PG4C. Stay Current—The History of Human Population Growth

2024-04-02. Population tipping point could arrive by 2030. [] By TYLER SANTORA, Science. Excerpt: Two point one: That’s how many children everyone able to give birth must have to keep the human population from beginning to fall. Demographers have long expected the world will dip below this magic number—known as the replacement level—in the coming decades. A new study published last month in The Lancet, however, puts the tipping point startlingly near: as soon as 2030. It’s no surprise that fertility is dropping in many countries, which demographers attribute to factors such as higher education levels among people who give birth, rising incomes, and expanded access to contraceptives. The United States is at 1.6 instead of the requisite 2.1, for example, and China and Taiwan are hovering at about 1.2 and one, respectively. But other predictions have estimated more time before the human population reaches the critical juncture. The United Nations Population Division, in a 2022 report, put this tipping point at 2056, and earlier this year, the Wittgenstein Centre for Demography and Global Human Capital, a multidisciplinary research organization dedicated to studying population dynamics, forecasted 2040….

2022-12-22. U.S. Population Ticks Up, but the Rate of Growth Stays Near Historic Lows. [] By Robert Gebeloff and Dana Goldstein, The New York Times. Excerpt: The pace of population growth picked up in the United States this year, driven primarily by immigration, but it remains near historically low levels, according to new estimates released on Thursday by the U.S. Census Bureau. The population as of July 1 stood at 333.3 million, up about 0.4 percent compared with 12 months earlier, the biggest single-year increase since 2019 but still one of the slowest growth rates in the nation’s history. The nation grew by less than 0.2 percent in 2021, which was the lowest one-year increase on record. The overall population gain was 1.26 million, of which immigration accounted for one million….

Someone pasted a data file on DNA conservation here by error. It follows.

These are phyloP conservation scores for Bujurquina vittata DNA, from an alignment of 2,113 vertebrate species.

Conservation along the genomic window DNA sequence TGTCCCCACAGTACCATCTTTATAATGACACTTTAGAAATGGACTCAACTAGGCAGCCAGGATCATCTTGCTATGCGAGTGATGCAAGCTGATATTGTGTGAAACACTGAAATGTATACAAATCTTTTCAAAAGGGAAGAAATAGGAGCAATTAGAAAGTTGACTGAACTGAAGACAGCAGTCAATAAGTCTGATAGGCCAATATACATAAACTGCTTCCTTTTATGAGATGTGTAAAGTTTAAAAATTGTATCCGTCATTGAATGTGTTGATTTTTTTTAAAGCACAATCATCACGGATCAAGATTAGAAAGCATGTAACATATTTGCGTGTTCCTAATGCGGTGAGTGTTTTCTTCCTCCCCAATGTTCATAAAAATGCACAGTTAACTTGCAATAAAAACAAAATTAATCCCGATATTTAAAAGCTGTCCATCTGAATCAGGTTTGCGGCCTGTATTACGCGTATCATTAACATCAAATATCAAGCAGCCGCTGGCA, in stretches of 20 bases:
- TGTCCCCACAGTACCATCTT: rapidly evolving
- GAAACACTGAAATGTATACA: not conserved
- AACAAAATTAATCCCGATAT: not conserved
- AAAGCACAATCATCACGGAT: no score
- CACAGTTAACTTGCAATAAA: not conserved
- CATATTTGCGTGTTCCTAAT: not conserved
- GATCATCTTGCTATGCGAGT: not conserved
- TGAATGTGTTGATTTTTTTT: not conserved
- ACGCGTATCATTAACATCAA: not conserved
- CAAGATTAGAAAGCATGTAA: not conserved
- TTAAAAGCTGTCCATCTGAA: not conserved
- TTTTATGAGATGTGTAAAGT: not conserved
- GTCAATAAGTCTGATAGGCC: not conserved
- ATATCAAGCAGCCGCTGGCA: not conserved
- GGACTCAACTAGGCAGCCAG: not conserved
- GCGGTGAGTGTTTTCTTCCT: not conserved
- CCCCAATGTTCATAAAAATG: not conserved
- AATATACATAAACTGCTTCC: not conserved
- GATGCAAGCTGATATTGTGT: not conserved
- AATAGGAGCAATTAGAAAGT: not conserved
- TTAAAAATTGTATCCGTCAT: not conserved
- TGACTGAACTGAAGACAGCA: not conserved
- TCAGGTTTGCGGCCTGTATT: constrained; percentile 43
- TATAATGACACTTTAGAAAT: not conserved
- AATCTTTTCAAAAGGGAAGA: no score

2019-09-17. Almost Everywhere, Fewer Children Are Dying. By Josh Katz, Alicia Parlapiano and Margot Sanger-Katz, The New York Times. [] Excerpt: Two decades ago, nearly 10 million children did not live to see a 5th birthday. By 2017, that number — about 1 in every 16 children — was nearly cut in half, even as the world’s population increased by more than a billion people. The sharp decline in childhood mortality reflects work by governments and international aid groups to fight child poverty and the diseases that are most lethal to poor children: neonatal disorders, pneumonia, diarrhea and malaria. But the results are also highly imbalanced. In some places, children’s health has improved drastically. In others, many still die very early. … From 2000 to 2017, all but one of the 97 low-to-middle-income countries that account for the vast majority of deaths of young children lowered their child mortality rates, according to a report [] released Tuesday by the Bill and Melinda Gates Foundation, along with a research team at the Institute for Health Metrics and Evaluation at the University of Washington, led by Stephen Lim, the institute’s senior director of science and engineering. …“The inequality in that progress is still quite stunning,” Mr. Gates said in a call with reporters….